Speaker John Boehner's planned lawsuit over executive orders could make the politics of immigration reform even more complicated.

With immigration stalled in the House, President Obama is widely expected to use executive orders to change how the U.S. handles undocumented immigrants sometime this fall.

Boehner used his weekly Capitol press briefing to hit Obama on his frequent executive actions, saying they amount to a violation of his oath of office to "faithfully" execute the laws of the country.

“This is about defending the institution in which we serve,” Boehner said. “You know, if you look back over the last 235 years of our history, there's been a movement between the inherent powers of the executive branch versus the inherent powers of the legislative branch.”

Boehner also stressed that the lawsuit was not in any way an attempt to lay the groundwork for impeachment.

Any legal action aimed at undermining the president's ability to issue executive orders would take years to wend itself through the court system so would not serve to immediately blunt a potential executive action on immigration this fall.

But the lawsuit gives Republicans the chance to argue that anything Obama does this fall on immigration is a potential abuse of power and remains in legal limbo.

One House GOP aide said their side hoped the legal challenge would have a "deterrent effect" on future executive actions, including any dealing with changes to the nation's immigration laws.

White House senior adviser Valerie Jarrett last week said Republicans still have a window of opportunity this summer to pass comprehensive immigration reform.

But if the summer winds down with no legislative traction on immigration, which looks increasingly likely, Obama will be under pressure from his liberal base ahead of the midterm elections to issue an executive action -- possibly to slow deportations.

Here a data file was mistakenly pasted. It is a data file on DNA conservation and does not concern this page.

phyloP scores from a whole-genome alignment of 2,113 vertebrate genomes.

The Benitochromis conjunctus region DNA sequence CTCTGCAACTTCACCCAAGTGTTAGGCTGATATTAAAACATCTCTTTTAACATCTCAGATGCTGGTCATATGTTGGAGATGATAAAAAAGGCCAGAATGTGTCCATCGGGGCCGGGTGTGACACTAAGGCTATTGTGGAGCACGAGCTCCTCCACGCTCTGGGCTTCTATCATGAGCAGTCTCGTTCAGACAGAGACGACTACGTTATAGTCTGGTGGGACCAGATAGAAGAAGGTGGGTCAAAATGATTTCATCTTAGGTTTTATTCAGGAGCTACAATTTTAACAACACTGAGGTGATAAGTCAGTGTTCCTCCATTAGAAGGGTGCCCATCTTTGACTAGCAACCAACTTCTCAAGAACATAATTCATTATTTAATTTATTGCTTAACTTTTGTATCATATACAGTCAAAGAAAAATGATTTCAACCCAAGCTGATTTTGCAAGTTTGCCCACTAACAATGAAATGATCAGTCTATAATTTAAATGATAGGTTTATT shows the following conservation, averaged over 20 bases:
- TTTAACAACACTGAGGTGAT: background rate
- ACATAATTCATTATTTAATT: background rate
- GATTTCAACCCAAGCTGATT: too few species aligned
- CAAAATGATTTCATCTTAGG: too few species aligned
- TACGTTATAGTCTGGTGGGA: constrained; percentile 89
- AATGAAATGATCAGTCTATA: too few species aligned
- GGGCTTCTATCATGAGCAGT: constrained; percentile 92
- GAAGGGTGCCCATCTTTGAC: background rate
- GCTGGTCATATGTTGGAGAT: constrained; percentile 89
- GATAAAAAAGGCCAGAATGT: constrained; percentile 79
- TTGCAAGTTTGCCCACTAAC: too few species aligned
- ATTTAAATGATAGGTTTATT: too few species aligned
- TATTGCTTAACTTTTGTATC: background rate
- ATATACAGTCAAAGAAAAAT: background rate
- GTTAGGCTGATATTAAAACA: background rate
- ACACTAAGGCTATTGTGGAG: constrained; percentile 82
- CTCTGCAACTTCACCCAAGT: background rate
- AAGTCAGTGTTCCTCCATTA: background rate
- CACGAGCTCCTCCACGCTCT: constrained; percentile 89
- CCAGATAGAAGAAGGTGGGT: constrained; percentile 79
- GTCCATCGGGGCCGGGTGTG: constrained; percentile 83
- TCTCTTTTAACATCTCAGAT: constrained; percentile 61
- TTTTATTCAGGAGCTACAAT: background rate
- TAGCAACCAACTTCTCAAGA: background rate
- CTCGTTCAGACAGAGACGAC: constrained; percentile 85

Before Americans went to the polls to decide whether to re-elect Obama in 2012, Obama issued an executive action in June of that year to allow thousands of immigrants who come to the United States before the age of 16 to remain in the country and to work legally and obtain driver's licenses and other legal documents.

The humanitarian and legal crisis at the Texas border further complicates any Obama executive action to ease deportation laws. A mass influx of children immigrants from Central America has flooded border-patrol facilities in recent weeks with nearly 90,000 total expected to cross the border into the U.S. by the fall.

Republicans say Obama's 2012 executive action focused on those who arrived in the country as children created the current border crisis in Texas by encouraging more children to come to the country in anticipation of more leniency in U.S. immigration laws.

Before the current border crisis, key minority rights groups, a major Democratic voting bloc, for years have aggressively pushed Obama to stop mass deportations of illegal immigrants, which they say separates families.

But under Obama, deportations at the U.S. border have gone up while the number of deportations are down for illegal immigrants already in the U.S.

Obama has made a priority of deporting people with criminal records and prior immigration violations, while slashing in half deportations of those residing in the U.S. with no run-ins with the law, from 238,000 in 2008 to 133,500 in 2013, according to the Department of Homeland Security.

White House press secretary Josh Earnest, reacting to the news of Boehner's planned lawsuit Wednesday afternoon, signaled it would not change Obama's plans in any way.

“This lawsuit is not something that is going to consume the attention of this White House,” he said.

Earnest also predicted that the American public would not welcome the “litigious” Republican strategy of filing a “taxpayer-funded lawsuit against the president for doing his job.”